CPR Section House

CPR Section House

Friday, August 19, 2011

The Perfect Day

I have always been a fan of clotheslines . It was a major element of laundry day when I was growing up. There were no alternatives for us. What was a clothes dryer? The folding wooden rack used in winter to thaw and dry frozen clothes next to the wood stove . Salt in the second rinse water didn't always work .  Or the line , stretched out from the clothesline stand pole out back to the pole at the edge of the bush .

Every time Laundry Day approached - yes, there was an assigned day when using a wringer washer and rinse tubs- we would look to the skies  and cross our fingers for the 'Perfect Day'.
 Blue skies filled with puffy white clouds and a brisk wind that would fluff to softness and dry things quickly . Such a day meant that the washing and drying would be done before noon . The perk was that there would be little to iron when it was done.

Every item was arranged to catch the wind : pants hung by the waist with the zipper to the wind ; shirts by the hemline with the front open to the wind ; work socks on stretchers secured with a pin ; underwear by the back of the waistband ; and sheets ,folded in half and suspended by the hem.

 As the wind blew away the moisture , the laundry would begin to inflate.  At first a little and then a lot- like so many exotic kites anchored by pins . And the lighter they became , the more these pins struggled to hang on to the line . Occasionally, one would fail under the stress, two halves flying in different directions . The little spring left dangling on the wire .

When the towels stopped snapping loudly and the clothes puffed just right , supple in their dance with the wind , we ran to haul it all in before they ceased to be kites . Just laundry strewn among trees and grass. Fighting the force , we pulled the line to retrieve pins and clothes. But always first , when we touched the softness that the wind whipped into the fabric , we pulled the cloth to our face . And we savoured that softness and the lungs full of the fresh clean scent .

As we made our way down the clothesline , carefully folding each thing into the basket , Sis and I grew excited as we approached the first things hung on the line three loads ago . The weight on the line decreased during the removal process ,so the wind's presence increased proportionately . Those first items , the sheets , billowed like sails . Such force against our young arms as we struggled and laughed when the sheet caught 'big air' and lifted us off our feet . It was so exhilarating !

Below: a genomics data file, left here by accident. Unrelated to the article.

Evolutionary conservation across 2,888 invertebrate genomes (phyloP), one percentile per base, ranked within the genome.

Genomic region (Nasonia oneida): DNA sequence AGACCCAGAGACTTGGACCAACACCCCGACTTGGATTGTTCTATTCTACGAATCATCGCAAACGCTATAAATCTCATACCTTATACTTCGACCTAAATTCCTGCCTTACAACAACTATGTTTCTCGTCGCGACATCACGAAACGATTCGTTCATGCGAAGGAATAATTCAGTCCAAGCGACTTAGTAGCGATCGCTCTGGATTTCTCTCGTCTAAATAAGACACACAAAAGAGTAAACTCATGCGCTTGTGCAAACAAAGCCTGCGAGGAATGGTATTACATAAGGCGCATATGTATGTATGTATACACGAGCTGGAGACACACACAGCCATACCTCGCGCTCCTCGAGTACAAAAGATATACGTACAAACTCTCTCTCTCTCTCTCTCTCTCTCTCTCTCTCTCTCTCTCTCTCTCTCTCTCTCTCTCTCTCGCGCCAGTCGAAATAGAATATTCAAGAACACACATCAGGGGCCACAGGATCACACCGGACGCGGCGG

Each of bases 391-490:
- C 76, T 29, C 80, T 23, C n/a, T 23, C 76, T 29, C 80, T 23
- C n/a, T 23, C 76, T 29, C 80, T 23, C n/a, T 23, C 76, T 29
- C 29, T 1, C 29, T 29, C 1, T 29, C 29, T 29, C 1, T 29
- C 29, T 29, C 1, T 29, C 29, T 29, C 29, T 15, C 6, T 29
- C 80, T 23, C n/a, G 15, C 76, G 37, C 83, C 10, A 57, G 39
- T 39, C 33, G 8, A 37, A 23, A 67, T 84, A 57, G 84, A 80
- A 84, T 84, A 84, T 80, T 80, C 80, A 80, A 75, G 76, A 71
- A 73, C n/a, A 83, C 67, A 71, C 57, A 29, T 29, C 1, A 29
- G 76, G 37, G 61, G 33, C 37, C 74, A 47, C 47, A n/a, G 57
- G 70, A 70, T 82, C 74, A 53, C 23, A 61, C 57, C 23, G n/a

Only two were ever hung at the beginning of each lineful of laundry . A real treat at the end of the line. Then the next three loads , preceded by the two obligatory sheets , were hung up in anticipation of the next ride on the wind.

That is the memory that comes to mind every time I hang things on the clothesline out back ...yearning for the perfect day.


thepowmill said...

Now that it is cool and environmentally sound , hanging clothes on clotheslines is making a comeback. However , I find it a little amusing if understandable , that the skill of hanging clothes must nowadays be taught. I found just the posting on this website .


Anne said...

I do remember how wringer washer and put rubber diapers through that wringer diapers and explodes and I ruined a couple of shirts
Did you ever get anything caught in a wringer?or ruined a couple of shirts?
an article of the wash may
wrap several times around a roller before it is noticed; unwinding such a
piece is often difficult, sometimes impossible without removing a roller.

thepowmill said...

Anne you are so right about that . No one could own a wringer machine and not experience those things . I love the 'exploded diapers'. We used to try and catch water inside pillowcases just to see the erratic sqirting as the ball met wringer. If you had to do it , it may as well have been fun . Thanks for the comment.